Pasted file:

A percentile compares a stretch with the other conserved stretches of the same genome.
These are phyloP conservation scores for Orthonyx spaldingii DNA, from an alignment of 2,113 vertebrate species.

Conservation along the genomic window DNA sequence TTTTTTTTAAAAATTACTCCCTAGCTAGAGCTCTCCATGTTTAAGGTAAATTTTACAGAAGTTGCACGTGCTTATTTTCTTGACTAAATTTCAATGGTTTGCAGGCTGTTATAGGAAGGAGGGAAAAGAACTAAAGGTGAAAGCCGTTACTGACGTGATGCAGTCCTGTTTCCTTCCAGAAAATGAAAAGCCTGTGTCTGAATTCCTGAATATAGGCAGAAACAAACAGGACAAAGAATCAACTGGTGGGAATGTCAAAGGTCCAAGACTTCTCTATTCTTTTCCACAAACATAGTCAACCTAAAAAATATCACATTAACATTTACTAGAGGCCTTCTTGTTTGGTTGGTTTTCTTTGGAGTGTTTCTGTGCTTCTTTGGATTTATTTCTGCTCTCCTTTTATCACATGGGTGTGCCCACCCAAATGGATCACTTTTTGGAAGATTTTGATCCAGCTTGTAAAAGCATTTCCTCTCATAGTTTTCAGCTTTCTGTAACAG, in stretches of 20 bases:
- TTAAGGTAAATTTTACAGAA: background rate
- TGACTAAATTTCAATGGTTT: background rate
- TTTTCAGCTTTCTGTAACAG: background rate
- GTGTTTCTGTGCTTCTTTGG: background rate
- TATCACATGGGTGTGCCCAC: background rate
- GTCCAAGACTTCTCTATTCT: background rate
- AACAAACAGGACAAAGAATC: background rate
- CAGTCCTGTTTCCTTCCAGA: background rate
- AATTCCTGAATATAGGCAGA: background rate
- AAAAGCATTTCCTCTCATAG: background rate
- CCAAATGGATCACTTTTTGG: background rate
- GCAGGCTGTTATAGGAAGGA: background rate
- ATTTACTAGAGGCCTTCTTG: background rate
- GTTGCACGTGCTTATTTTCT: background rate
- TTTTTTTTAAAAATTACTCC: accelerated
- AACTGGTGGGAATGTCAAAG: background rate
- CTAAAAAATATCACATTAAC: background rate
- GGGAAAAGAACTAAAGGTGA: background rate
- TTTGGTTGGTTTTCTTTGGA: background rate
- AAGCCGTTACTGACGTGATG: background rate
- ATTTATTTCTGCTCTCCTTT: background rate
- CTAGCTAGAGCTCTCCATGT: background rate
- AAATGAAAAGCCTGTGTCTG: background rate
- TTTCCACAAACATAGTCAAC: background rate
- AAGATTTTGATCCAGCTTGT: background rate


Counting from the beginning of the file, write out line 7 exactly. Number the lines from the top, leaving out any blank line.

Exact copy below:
- GTGTTTCTGTGCTTCTTTGG: background rate